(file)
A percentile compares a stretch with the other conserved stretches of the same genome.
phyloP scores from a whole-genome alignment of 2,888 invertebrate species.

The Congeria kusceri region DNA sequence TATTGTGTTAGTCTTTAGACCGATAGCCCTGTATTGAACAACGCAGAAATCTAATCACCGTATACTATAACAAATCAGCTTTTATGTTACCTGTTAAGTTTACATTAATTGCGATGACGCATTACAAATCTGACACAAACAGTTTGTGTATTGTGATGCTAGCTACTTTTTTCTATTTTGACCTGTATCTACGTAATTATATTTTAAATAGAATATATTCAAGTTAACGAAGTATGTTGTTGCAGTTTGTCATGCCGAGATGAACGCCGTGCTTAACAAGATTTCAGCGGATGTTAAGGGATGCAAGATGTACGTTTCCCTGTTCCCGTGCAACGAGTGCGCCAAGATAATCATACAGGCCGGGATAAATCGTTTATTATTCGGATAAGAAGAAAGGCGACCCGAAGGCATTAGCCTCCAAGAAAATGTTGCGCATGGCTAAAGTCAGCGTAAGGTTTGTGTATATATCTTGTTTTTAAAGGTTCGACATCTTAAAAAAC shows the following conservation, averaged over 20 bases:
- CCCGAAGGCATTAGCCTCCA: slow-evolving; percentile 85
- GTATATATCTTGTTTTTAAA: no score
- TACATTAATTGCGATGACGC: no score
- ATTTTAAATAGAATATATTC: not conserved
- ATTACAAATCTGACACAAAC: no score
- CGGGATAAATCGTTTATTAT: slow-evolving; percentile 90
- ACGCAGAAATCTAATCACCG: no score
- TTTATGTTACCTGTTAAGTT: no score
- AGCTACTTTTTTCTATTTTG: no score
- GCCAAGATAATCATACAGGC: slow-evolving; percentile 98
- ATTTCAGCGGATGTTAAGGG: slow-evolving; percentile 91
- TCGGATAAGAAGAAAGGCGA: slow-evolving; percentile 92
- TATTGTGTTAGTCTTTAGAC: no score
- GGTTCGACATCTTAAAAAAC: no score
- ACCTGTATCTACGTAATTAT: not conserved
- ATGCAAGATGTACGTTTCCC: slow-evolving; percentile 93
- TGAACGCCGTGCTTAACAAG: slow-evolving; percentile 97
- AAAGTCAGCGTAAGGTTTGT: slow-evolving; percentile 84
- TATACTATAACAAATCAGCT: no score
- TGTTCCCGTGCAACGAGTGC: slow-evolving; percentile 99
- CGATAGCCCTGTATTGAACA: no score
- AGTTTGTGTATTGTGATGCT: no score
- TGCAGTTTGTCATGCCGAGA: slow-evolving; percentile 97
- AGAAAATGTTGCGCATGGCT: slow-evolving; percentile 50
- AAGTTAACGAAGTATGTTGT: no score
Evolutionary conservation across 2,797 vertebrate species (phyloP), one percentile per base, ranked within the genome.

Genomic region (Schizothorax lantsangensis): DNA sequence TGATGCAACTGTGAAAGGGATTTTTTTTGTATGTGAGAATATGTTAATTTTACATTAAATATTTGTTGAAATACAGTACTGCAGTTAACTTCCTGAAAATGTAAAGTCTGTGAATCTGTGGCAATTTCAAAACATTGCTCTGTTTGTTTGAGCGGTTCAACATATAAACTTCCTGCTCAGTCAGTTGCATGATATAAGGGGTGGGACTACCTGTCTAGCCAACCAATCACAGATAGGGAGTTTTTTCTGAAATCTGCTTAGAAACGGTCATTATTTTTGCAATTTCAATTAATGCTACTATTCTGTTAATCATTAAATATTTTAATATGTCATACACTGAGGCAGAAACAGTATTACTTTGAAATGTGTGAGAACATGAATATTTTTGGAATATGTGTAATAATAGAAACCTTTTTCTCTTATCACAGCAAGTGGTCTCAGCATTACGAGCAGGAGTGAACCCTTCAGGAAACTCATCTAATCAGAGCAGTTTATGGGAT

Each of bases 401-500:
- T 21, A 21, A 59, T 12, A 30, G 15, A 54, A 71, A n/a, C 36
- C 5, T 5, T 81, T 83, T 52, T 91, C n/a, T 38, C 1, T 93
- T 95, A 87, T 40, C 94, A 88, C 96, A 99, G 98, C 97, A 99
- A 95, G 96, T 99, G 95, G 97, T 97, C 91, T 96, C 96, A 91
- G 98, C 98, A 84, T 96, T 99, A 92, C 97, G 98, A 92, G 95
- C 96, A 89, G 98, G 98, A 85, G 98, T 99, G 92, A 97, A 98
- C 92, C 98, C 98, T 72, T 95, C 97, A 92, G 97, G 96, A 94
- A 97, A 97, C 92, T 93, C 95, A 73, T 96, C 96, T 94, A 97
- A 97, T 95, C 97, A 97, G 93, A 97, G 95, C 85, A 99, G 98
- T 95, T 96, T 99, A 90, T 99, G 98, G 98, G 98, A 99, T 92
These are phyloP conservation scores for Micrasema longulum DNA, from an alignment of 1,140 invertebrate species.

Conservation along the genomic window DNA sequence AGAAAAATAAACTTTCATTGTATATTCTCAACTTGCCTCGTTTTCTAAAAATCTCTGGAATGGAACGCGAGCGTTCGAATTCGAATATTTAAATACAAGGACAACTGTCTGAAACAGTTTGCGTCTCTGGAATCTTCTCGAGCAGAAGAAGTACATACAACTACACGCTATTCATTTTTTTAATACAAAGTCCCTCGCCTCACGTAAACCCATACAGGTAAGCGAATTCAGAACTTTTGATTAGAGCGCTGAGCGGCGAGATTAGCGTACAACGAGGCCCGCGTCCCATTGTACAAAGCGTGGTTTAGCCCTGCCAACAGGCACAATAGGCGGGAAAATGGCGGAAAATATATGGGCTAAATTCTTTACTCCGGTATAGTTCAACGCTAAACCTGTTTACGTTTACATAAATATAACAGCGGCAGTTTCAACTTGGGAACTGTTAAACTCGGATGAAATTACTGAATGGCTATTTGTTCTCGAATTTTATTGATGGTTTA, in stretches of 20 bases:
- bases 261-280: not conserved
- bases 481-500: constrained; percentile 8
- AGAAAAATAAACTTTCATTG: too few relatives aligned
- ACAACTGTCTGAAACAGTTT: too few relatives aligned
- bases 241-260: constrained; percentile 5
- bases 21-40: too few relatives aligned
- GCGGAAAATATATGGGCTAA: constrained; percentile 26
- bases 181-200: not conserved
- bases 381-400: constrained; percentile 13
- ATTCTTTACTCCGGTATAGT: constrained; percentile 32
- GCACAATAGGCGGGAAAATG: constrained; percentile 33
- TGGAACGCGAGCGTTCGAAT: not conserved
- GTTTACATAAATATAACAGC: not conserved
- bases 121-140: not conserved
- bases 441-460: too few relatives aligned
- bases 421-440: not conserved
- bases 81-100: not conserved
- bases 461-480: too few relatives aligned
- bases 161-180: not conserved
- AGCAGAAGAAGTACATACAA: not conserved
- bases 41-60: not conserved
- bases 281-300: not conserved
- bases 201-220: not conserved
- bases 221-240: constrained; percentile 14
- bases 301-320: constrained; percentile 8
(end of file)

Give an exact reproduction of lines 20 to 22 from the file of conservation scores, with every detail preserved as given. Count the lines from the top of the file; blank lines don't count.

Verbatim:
- TGAACGCCGTGCTTAACAAG: slow-evolving; percentile 97
- AAAGTCAGCGTAAGGTTTGT: slow-evolving; percentile 84
- TATACTATAACAAATCAGCT: no score